Wednesday, December 12, 2012

Smith-Madrone Vineyards and Winery Revisited

What do Big Foot (Big Foot), Nikola Tesla (Tesla) and the Smith-Madrone Winery's long awaited SMITH-MADRONE COOK'S FLAT RESERVE (Reserve) have in common?  Read on, for our inside report on this.  Then visit Smith-Madrone with your hidden video camera to see for yourself.

"We are all mortal until the first kiss or
the second glass of wine."

Smith-Madrone Winery was founded in 1971 by Stuart Smith, who is the managing partner, vineyard manager, and enologist.  His brother, Charles F. Smith III, is the winemaker.  The two brothers performed a very Jungian feat Jung's self-made stone house by building the winery themselves from stones and wood on their property.  Their first vintage was in 1977.  I think of the Smith Brothers as two pleasant wine-wizards disguised as mountain men who have spent years of their life up on Spring Mountain seeking the holy grail of great wine, the Smith-Madrone Reserve. And, like the great scientist Tesla, they conduct all sorts of strange experiments with growing and producing wine, not superstitious things like burying cattle horns a la Steiner and his Biodynamic, Theosophical, Antropological, Illogical, Supersitious Twitterings, but scientific things, perhaps not like Tesla's electrical experiment with lightening bolts, but things just as clever and eccentric.  How else can any rational person explain their wonderful wines and their unbelievably, mouthwatering, to-die-for, fantastic  new Smith-Madrone 2007 Cook's Flat Reserve ?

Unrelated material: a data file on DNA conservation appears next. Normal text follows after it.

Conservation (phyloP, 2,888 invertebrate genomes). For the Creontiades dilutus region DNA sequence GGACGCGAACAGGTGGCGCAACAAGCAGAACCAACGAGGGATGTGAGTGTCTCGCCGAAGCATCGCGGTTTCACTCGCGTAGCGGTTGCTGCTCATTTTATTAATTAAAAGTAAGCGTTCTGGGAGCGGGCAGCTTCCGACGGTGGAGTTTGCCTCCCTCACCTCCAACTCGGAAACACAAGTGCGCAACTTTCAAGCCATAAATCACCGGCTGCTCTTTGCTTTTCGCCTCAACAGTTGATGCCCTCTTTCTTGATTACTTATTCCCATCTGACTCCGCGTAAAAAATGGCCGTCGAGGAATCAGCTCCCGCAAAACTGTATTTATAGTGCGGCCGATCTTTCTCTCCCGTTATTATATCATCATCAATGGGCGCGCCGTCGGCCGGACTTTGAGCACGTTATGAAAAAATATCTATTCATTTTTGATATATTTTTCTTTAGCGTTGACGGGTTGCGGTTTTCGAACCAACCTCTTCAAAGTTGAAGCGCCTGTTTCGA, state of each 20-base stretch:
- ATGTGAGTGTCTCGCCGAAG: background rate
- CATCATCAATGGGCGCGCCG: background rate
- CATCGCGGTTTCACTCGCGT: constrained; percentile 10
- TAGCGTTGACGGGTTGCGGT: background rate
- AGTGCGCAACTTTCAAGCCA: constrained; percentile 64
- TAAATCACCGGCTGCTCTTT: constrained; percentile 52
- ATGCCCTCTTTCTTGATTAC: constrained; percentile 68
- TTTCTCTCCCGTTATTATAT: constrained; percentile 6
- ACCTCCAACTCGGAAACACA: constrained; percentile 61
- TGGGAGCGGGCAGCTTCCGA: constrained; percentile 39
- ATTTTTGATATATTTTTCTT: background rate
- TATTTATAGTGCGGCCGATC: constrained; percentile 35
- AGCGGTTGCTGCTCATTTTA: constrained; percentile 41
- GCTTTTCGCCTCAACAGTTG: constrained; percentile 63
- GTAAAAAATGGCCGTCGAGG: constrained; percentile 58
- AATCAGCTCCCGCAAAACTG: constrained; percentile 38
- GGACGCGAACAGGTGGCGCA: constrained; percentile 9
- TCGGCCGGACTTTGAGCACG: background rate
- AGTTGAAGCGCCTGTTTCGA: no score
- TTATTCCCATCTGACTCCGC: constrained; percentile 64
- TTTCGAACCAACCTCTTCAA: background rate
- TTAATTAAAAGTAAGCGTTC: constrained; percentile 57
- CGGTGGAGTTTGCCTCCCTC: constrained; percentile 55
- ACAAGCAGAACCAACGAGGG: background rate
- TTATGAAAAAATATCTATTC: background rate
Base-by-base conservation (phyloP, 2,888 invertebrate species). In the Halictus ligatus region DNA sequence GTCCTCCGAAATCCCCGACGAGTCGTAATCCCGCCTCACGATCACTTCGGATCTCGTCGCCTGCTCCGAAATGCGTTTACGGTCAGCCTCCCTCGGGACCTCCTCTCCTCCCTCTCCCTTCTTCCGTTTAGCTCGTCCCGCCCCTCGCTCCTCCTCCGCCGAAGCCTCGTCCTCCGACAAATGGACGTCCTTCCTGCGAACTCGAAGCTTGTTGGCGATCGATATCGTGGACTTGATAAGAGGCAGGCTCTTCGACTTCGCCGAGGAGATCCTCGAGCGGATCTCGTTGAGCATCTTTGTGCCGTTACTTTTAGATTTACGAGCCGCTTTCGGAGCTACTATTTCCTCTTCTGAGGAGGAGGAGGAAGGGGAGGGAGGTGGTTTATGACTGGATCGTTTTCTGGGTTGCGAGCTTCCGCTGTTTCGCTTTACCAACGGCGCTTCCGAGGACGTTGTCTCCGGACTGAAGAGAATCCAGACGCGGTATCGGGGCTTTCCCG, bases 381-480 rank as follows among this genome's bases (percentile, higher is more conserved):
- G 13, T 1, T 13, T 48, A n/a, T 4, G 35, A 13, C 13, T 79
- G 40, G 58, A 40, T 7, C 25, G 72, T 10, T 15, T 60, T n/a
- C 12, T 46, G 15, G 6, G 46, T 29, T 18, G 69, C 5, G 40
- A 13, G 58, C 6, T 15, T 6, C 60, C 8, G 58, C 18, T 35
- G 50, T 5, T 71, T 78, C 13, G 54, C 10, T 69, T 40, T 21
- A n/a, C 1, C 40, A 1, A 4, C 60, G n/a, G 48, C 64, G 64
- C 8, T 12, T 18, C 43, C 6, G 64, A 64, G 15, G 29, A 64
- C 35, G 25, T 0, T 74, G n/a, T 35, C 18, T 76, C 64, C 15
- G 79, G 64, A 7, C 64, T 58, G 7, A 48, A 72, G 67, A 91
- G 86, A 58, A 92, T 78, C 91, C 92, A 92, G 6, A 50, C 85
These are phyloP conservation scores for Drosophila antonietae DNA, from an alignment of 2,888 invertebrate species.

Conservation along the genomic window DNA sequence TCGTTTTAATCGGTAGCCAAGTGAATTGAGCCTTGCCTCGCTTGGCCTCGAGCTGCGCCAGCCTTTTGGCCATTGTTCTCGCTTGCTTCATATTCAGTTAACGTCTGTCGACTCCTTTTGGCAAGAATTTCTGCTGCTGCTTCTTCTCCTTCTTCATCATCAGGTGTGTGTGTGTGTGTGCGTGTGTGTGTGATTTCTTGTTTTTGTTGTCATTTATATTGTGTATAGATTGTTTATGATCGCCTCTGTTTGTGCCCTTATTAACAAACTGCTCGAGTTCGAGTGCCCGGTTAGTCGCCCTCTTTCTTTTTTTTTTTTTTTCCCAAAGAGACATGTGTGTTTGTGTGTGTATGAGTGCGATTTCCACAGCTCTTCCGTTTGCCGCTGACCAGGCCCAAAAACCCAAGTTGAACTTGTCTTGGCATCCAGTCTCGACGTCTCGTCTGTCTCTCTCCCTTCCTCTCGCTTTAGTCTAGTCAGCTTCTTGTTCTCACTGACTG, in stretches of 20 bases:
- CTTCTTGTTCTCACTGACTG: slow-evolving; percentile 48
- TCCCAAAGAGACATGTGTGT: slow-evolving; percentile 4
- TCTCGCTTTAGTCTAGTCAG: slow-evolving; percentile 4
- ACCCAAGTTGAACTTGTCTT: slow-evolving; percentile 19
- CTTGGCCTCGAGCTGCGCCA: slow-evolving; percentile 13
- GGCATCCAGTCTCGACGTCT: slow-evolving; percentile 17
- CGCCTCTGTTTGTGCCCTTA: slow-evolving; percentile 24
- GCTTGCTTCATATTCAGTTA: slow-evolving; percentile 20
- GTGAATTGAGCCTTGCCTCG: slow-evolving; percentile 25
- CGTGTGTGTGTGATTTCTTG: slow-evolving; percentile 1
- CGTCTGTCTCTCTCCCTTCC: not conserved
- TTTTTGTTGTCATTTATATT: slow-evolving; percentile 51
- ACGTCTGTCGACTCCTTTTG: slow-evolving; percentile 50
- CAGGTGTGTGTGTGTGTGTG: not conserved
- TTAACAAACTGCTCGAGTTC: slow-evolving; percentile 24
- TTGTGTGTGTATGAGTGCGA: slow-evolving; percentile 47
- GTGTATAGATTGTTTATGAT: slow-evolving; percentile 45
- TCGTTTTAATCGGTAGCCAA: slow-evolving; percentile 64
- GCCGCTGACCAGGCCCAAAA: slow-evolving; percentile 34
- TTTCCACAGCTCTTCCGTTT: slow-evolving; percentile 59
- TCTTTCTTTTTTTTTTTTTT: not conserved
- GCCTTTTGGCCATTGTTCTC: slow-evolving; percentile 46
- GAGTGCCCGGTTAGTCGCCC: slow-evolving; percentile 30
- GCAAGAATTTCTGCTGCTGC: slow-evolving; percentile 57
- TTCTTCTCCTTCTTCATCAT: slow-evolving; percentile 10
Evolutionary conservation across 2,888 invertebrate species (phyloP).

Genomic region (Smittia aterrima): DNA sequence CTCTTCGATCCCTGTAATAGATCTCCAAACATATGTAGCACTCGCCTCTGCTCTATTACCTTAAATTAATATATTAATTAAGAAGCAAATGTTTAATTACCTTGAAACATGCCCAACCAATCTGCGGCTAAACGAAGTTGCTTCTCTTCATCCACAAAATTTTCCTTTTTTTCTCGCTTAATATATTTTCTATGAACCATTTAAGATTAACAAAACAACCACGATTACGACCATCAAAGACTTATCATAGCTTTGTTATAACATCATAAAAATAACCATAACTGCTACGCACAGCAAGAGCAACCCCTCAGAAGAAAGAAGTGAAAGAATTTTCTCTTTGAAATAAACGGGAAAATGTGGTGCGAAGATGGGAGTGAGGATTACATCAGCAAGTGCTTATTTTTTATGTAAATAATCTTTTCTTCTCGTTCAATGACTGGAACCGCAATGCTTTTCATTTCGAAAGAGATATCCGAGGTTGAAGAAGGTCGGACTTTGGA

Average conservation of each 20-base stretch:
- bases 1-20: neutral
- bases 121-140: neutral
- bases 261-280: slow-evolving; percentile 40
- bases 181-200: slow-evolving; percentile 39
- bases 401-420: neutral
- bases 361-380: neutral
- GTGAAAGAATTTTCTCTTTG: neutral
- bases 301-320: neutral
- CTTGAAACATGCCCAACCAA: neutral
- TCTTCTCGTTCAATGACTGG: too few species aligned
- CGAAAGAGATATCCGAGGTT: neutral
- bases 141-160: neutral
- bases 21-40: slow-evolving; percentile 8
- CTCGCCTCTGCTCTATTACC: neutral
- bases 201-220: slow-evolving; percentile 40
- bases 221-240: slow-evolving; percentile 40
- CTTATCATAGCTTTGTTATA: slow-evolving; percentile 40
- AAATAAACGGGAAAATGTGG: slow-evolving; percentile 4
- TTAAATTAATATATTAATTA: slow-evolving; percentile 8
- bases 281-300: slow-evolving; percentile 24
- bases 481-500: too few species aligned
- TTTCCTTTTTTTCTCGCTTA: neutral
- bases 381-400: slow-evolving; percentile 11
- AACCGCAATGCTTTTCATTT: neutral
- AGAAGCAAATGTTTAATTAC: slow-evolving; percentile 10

The part of the lab they let you see.

Smith-Madrone vineyard is up on Spring Mountain, just west of the town of St. Helena in Napa Valley and sits at elevations between 1,3000 and 2,000 feet on mountainous hillsides that slope as much as 35%.  The soils are well drained but very complex. There is no way I can paraphrase this, so let me quote from the Smith-Madrone website something that sounds like it was written by a famous scientist such as Tesla. "The underlying geology is the Franciscan Assemblage, unique to California coastal ranges, which includes altered mafic volcanic rocks, deep-sea radiolarian cherts, sandstones, limestones, serpentines, shales and highly pressured metamorphic rocks, all of them faulted and mixed in a seemingly chaotic manner as a result of tectonic plate activity." (Translations welcome.)

Just a diversion from their mysterious cellar.

Although there was no vineyard on the 200 acre ranch when the Smith brothers arrived, they did find old grape stakes and evidence that there had been a vineyard there between the 1880s and Prohibition. The estate had previously been planted with grapes by George W. Cook who purchased the land in 1884. He used Chinese laborers to clear the land back then and there are still the remains of a covered wagon on one of the old roads near the estate that connects them with Stony Hill Vineyards to the east. Madrone in the winery name refers to the evergreen Madrone trees that are on the ranch. They also have twenty-two olive trees that are over 120 years old. On my next visit I plan to ask them why they are not named "Smith-Olive Winery and Vineyards," or, better yet, "Smith-Olive-Tesla Winery, Vineyards and Secret Cellar."